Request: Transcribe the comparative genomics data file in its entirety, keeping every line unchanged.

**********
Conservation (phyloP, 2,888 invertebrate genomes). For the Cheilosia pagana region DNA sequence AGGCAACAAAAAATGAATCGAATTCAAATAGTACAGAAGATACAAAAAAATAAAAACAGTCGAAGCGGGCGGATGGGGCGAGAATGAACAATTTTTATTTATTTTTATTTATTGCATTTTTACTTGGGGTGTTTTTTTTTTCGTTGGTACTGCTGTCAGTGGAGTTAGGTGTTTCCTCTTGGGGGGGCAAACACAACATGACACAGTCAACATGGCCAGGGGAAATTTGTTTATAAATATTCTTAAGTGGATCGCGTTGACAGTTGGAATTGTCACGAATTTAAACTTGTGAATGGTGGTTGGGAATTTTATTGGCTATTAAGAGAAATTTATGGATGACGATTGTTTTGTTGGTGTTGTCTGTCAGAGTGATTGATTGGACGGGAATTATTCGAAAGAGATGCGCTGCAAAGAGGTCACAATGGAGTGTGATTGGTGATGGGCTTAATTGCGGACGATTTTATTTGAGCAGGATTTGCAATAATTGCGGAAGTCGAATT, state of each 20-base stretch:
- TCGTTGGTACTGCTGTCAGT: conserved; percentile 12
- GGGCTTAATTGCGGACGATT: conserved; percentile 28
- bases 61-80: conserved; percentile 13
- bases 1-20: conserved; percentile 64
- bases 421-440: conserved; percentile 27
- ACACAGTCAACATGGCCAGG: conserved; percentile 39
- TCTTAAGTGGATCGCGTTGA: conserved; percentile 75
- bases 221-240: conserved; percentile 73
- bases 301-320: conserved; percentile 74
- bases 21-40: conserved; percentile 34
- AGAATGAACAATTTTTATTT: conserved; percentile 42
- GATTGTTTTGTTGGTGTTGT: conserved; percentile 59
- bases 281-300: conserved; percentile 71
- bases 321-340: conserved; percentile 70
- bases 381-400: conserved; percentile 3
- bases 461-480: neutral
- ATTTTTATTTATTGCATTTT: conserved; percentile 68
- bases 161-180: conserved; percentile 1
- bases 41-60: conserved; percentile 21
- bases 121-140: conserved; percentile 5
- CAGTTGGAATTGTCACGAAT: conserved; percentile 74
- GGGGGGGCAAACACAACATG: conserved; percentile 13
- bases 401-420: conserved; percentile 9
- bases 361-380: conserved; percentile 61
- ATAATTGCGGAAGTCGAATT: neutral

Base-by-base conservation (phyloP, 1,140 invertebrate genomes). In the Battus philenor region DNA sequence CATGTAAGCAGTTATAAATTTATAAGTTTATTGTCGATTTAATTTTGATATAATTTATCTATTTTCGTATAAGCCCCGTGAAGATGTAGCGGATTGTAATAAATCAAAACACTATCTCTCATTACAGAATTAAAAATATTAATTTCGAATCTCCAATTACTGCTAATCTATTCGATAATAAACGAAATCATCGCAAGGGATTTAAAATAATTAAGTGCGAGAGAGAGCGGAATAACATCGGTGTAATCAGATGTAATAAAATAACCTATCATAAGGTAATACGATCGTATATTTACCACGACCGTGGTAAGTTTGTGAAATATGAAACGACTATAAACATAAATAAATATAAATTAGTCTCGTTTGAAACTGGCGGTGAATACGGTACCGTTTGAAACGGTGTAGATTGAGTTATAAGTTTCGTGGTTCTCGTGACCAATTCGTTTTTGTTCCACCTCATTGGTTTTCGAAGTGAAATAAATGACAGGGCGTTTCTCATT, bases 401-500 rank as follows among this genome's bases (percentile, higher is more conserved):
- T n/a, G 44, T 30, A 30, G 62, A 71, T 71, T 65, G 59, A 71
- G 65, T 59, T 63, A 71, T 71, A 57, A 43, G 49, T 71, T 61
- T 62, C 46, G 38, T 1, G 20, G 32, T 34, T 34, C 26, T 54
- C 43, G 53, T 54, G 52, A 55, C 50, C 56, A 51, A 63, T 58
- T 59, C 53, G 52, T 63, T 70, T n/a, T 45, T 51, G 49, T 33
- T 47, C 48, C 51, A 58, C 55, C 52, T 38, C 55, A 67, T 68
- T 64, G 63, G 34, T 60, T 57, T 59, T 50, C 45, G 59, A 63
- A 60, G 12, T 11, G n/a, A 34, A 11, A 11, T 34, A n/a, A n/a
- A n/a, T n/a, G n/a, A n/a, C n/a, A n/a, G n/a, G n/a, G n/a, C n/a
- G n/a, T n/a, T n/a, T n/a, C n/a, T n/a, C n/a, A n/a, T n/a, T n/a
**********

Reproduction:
Conservation (phyloP, 2,888 invertebrate genomes). For the Cheilosia pagana region DNA sequence AGGCAACAAAAAATGAATCGAATTCAAATAGTACAGAAGATACAAAAAAATAAAAACAGTCGAAGCGGGCGGATGGGGCGAGAATGAACAATTTTTATTTATTTTTATTTATTGCATTTTTACTTGGGGTGTTTTTTTTTTCGTTGGTACTGCTGTCAGTGGAGTTAGGTGTTTCCTCTTGGGGGGGCAAACACAACATGACACAGTCAACATGGCCAGGGGAAATTTGTTTATAAATATTCTTAAGTGGATCGCGTTGACAGTTGGAATTGTCACGAATTTAAACTTGTGAATGGTGGTTGGGAATTTTATTGGCTATTAAGAGAAATTTATGGATGACGATTGTTTTGTTGGTGTTGTCTGTCAGAGTGATTGATTGGACGGGAATTATTCGAAAGAGATGCGCTGCAAAGAGGTCACAATGGAGTGTGATTGGTGATGGGCTTAATTGCGGACGATTTTATTTGAGCAGGATTTGCAATAATTGCGGAAGTCGAATT, state of each 20-base stretch:
- TCGTTGGTACTGCTGTCAGT: conserved; percentile 12
- GGGCTTAATTGCGGACGATT: conserved; percentile 28
- bases 61-80: conserved; percentile 13
- bases 1-20: conserved; percentile 64
- bases 421-440: conserved; percentile 27
- ACACAGTCAACATGGCCAGG: conserved; percentile 39
- TCTTAAGTGGATCGCGTTGA: conserved; percentile 75
- bases 221-240: conserved; percentile 73
- bases 301-320: conserved; percentile 74
- bases 21-40: conserved; percentile 34
- AGAATGAACAATTTTTATTT: conserved; percentile 42
- GATTGTTTTGTTGGTGTTGT: conserved; percentile 59
- bases 281-300: conserved; percentile 71
- bases 321-340: conserved; percentile 70
- bases 381-400: conserved; percentile 3
- bases 461-480: neutral
- ATTTTTATTTATTGCATTTT: conserved; percentile 68
- bases 161-180: conserved; percentile 1
- bases 41-60: conserved; percentile 21
- bases 121-140: conserved; percentile 5
- CAGTTGGAATTGTCACGAAT: conserved; percentile 74
- GGGGGGGCAAACACAACATG: conserved; percentile 13
- bases 401-420: conserved; percentile 9
- bases 361-380: conserved; percentile 61
- ATAATTGCGGAAGTCGAATT: neutral

Base-by-base conservation (phyloP, 1,140 invertebrate genomes). In the Battus philenor region DNA sequence CATGTAAGCAGTTATAAATTTATAAGTTTATTGTCGATTTAATTTTGATATAATTTATCTATTTTCGTATAAGCCCCGTGAAGATGTAGCGGATTGTAATAAATCAAAACACTATCTCTCATTACAGAATTAAAAATATTAATTTCGAATCTCCAATTACTGCTAATCTATTCGATAATAAACGAAATCATCGCAAGGGATTTAAAATAATTAAGTGCGAGAGAGAGCGGAATAACATCGGTGTAATCAGATGTAATAAAATAACCTATCATAAGGTAATACGATCGTATATTTACCACGACCGTGGTAAGTTTGTGAAATATGAAACGACTATAAACATAAATAAATATAAATTAGTCTCGTTTGAAACTGGCGGTGAATACGGTACCGTTTGAAACGGTGTAGATTGAGTTATAAGTTTCGTGGTTCTCGTGACCAATTCGTTTTTGTTCCACCTCATTGGTTTTCGAAGTGAAATAAATGACAGGGCGTTTCTCATT, bases 401-500 rank as follows among this genome's bases (percentile, higher is more conserved):
- T n/a, G 44, T 30, A 30, G 62, A 71, T 71, T 65, G 59, A 71
- G 65, T 59, T 63, A 71, T 71, A 57, A 43, G 49, T 71, T 61
- T 62, C 46, G 38, T 1, G 20, G 32, T 34, T 34, C 26, T 54
- C 43, G 53, T 54, G 52, A 55, C 50, C 56, A 51, A 63, T 58
- T 59, C 53, G 52, T 63, T 70, T n/a, T 45, T 51, G 49, T 33
- T 47, C 48, C 51, A 58, C 55, C 52, T 38, C 55, A 67, T 68
- T 64, G 63, G 34, T 60, T 57, T 59, T 50, C 45, G 59, A 63
- A 60, G 12, T 11, G n/a, A 34, A 11, A 11, T 34, A n/a, A n/a
- A n/a, T n/a, G n/a, A n/a, C n/a, A n/a, G n/a, G n/a, G n/a, C n/a
- G n/a, T n/a, T n/a, T n/a, C n/a, T n/a, C n/a, A n/a, T n/a, T n/a